September 10, 2017 at 12:43 pm #32690
I know there are a lot of posters on this board who think a pitcher’s w-l record is irrelevant. The rationale is that there are things happening beyond the pitcher’s control such as lack of offensive support, poor defense, poor base running, etc. that cam impact who wins the game. While these things are true I wonder if there are other things going on as well?
If a team has a poor offense, poor defense, etc.., why would those things always show up that fifth day instead of showing up randomly? Compare Carlos Martinez and Adam Wainwright. We all know Martinez is the superior pitcher but why is there the disparity in w-l record? Is it as simple as offensive support?
Could there be other things going on that are more difficult to measure?
What about the pace in which the pitcher pitches?
Is he liked in the clubhouse or does he give off a negative vibe?
Does he project an aura of confidence?
Do the the opposing pitchers and hitters bear down extra hard when he is on the mound?
I think back to a guy like Jose Deleon who had nasty stuff but the w-l record never reflected it. It was always brushed off as lack of support or bad luck but I think these things are more complex.September 10, 2017 at 1:25 pm #32692
Some pitchers just win. Just like some hitters are clutch. There are folks that will spin numbers that ‘prove’ that its not true that some pitchers just win and some hitters are clutch.September 10, 2017 at 2:26 pm #32694
Wainwright 12-5 5.12
Lance Lynn 10-7 2.94September 10, 2017 at 3:12 pm #32702
Random variation explains some, but there are certainly other situational factors. For example, some pitchers are better at pitching with a 3 or 4 run lead than others by not trying to walk the fine line on location…willing to give up run to avoid giving up several. That can be the difference between winning/losing while not being so worried about the ERA.September 10, 2017 at 3:23 pm #32703
Not sure why the pitchers win and loss record matter at all. It is a team sport they win and lose as a team. That’s the only record that matters.September 10, 2017 at 9:44 pm #32719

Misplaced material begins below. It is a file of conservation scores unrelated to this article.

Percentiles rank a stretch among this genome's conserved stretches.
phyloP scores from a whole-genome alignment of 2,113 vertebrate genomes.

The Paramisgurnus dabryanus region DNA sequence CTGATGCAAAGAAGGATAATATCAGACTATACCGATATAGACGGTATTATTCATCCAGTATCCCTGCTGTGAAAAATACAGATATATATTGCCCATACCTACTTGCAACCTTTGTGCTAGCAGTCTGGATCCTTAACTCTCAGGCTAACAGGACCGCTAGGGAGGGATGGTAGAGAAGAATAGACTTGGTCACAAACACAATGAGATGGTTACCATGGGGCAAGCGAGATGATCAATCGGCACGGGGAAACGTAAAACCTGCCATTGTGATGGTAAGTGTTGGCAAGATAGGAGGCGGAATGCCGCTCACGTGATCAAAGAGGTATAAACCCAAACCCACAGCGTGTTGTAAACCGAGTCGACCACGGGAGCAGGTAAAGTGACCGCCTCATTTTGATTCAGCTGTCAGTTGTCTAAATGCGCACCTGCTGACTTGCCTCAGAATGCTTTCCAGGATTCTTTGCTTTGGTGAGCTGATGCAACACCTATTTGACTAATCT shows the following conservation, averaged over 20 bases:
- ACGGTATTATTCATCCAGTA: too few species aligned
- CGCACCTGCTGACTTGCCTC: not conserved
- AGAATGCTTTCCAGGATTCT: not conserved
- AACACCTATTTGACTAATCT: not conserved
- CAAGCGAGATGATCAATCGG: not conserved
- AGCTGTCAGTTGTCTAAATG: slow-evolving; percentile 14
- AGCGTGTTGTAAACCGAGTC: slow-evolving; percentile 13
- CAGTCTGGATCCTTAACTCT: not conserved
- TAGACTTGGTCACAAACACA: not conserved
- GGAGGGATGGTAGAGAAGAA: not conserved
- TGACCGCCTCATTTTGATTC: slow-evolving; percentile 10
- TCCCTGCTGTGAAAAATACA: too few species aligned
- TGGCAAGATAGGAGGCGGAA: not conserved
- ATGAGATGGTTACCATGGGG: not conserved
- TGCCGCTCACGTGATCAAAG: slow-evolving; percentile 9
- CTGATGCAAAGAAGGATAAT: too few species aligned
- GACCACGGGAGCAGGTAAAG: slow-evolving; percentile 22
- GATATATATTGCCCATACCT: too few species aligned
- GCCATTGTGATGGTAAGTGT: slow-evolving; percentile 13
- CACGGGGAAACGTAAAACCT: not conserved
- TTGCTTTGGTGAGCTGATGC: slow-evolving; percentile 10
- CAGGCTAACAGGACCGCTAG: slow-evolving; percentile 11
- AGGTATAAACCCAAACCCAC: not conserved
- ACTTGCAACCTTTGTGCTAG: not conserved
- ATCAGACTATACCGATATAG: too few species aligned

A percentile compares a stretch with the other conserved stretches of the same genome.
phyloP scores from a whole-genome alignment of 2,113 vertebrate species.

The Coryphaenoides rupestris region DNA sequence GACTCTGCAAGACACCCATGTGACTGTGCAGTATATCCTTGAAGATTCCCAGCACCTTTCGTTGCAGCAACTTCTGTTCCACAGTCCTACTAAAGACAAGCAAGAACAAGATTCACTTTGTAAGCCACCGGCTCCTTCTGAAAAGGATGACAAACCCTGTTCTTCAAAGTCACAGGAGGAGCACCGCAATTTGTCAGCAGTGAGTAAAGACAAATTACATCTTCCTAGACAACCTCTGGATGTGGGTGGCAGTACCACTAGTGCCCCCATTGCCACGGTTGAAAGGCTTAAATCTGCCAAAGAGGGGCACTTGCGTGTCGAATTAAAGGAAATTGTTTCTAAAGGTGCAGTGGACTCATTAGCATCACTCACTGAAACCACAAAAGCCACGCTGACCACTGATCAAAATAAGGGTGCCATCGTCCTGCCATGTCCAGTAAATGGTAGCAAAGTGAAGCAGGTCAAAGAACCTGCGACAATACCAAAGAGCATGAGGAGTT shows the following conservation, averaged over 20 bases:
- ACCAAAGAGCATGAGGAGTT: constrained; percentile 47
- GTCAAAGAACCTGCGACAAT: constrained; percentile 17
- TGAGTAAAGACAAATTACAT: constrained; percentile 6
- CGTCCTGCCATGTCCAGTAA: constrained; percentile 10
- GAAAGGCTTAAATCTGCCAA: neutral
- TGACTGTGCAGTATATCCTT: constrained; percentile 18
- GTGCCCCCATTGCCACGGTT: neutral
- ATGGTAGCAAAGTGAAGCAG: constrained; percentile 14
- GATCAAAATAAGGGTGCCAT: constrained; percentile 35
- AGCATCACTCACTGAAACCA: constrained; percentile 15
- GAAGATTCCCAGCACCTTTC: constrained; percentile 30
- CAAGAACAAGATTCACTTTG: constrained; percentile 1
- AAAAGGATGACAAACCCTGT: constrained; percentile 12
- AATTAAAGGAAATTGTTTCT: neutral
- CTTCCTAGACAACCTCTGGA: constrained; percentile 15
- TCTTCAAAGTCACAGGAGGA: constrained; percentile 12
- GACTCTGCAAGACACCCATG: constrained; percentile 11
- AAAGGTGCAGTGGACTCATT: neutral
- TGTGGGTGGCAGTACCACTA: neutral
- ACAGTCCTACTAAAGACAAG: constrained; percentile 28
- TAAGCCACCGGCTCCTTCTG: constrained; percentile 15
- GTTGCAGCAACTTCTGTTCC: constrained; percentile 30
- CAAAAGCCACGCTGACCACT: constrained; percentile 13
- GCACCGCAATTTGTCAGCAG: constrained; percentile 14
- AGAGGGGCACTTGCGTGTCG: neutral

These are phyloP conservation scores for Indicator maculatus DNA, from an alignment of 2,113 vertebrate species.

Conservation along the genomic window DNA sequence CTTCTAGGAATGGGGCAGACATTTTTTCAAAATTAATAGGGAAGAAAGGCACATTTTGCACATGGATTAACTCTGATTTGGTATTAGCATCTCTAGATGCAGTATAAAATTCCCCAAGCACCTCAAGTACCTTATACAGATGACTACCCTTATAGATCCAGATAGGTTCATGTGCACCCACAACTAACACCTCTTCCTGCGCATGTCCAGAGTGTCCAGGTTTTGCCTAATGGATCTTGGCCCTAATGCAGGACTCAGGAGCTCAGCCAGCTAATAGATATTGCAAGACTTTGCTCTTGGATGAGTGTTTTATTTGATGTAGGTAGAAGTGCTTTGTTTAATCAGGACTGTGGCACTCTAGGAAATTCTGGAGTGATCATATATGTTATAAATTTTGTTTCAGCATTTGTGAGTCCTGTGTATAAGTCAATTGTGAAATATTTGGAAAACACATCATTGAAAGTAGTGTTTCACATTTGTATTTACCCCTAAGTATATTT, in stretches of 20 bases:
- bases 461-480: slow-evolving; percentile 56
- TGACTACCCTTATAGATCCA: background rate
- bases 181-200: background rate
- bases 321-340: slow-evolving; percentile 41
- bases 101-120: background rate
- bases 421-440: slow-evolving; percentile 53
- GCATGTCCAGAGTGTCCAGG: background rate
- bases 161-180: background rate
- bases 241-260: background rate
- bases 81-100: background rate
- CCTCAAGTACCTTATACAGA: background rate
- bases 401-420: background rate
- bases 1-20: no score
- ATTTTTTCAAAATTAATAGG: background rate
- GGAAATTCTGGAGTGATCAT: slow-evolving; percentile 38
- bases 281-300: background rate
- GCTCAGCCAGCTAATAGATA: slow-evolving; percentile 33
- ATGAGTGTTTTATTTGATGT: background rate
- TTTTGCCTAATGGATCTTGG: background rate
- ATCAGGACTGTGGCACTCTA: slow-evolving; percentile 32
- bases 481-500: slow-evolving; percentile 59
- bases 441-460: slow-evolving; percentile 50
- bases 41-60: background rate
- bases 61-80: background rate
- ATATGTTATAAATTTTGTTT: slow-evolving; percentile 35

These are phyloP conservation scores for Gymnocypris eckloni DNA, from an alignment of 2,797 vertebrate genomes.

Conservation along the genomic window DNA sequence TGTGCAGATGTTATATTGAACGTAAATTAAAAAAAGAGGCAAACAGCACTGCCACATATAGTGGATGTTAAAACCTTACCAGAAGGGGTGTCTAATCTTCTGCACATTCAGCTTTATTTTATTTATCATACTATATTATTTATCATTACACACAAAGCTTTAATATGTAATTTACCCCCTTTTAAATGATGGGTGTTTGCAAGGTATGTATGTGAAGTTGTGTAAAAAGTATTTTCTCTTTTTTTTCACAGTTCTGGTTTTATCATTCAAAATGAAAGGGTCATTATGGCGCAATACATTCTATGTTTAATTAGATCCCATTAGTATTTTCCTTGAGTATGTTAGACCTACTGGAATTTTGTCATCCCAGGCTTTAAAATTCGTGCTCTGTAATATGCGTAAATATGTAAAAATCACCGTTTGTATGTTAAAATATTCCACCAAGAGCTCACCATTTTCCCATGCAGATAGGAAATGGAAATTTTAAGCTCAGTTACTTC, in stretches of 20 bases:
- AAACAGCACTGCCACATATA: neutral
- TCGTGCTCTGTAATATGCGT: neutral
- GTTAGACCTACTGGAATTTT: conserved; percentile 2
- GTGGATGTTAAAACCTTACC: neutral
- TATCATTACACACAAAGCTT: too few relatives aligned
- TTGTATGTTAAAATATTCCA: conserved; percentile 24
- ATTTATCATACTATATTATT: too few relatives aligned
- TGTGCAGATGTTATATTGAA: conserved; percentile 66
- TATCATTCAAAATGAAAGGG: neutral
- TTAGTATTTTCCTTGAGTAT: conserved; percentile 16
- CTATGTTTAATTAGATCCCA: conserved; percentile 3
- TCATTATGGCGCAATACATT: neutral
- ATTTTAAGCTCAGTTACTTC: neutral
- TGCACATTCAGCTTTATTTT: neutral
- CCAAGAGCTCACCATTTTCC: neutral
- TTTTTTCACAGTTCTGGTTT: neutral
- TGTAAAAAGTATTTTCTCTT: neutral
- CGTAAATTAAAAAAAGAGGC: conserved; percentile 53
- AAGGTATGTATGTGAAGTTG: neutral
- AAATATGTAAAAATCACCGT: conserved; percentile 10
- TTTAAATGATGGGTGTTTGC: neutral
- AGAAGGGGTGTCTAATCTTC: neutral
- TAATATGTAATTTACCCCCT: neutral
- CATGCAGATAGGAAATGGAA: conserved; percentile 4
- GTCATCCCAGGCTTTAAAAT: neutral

I have never bought in to the idea that pitchers have very little control of whether they win or not.
Good pitchers make good pitches in critical situations. It may be in a 1-0 game or a 7-6 game but a good pitcher will make a number of quality pitches in critical situations. Sometimes they get into trouble early but you better finish them off or you could have seen your last run.
I am reminded of the time when Gussie Busch got angry at Carlton and had him traded to a hapless Philly team for Rick Wise a 50-50 pitcher. So the story was that Wise would do much better for a quality Cardinal team. Well Wise continued to be basically a 50-50 pitcher while Carlton won something like 26 games for a very poor Philly team.
Bottom line is the pitchers have more control than the hitters in the game. Good pitching will almost always stop good hitting.
We have to give Waino credit for making the most of his opportunities. That is what a quality pitcher does. Martinez on the other hand loses games he should win due to melting down in many tough situations. He will probably become a great Cardinal pitcher but still has something to learn from a savvy vet like Wainwright.September 10, 2017 at 10:08 pm #32722
Good thoughts Sooner, I believe similarly. Obviously pitchers have an impact on every play. Rising to the occasion during high leverage situations is NOT random in many cases. Some guys want that spotlight, while many others shy away.September 11, 2017 at 9:15 am #32733
So by that logic Waino has been the best pitcher for the Cards since he has the highest winning percentage on the team. OkSeptember 13, 2017 at 9:25 am #32894
I still love the pitcher W-L stat. There was always something special about the 20 game winner, which is pretty much a relic of the past. Two of my favorite standout W-L records are Carlton’s 1972 season of course, and another former Cardinal, Larry Jackson, who went 24-11 for a Cub team that finished 10 games below .500 in 1964.
The reason the pitcher’s won-loss statistic evolved in the first place was that the position is by far the most important one in the game, and has the most impact on a game’s outcome. In the early years of baseball, pitcher’s were expected to complete the game, and usually did, so the W-L really meant something.
Obviously pitching for a better team (better offense and defense that is) will usually help the W-L, and their are random events beyond a pitcher’s control that will impact the record. To accurately assess any player, one always needs to take in several statistics. Even as a kid looking at baseball cards, I could see that some pitchers were really better than others, even though the lesser guy won more games. In 1962 Whitey Ford had that glittering 25-4 record on his baseball card for the ’61 season, but as an 8 year old kid I would look at his numbers and see that he was only 12-9 the year before, with a similar ERA, even a bit lower in ’60, and knew that he was just as good in ’60 as ’61, but in ’61 everything came together.’
Today the W-L does not mean as much, because the pitcher of record gets more help from other pitchers than in the past. Rarely does the starter finish the game, but the rules still say he can get a win if his team is leading after 5 and maintains the lead. Today pitchers probably average what, 2-3 innings less per start than their ancestors? So in a sense we could say the W-L record has lost 25-30% of it’s meaning compared to prior generations.
You must be logged in to reply to this topic.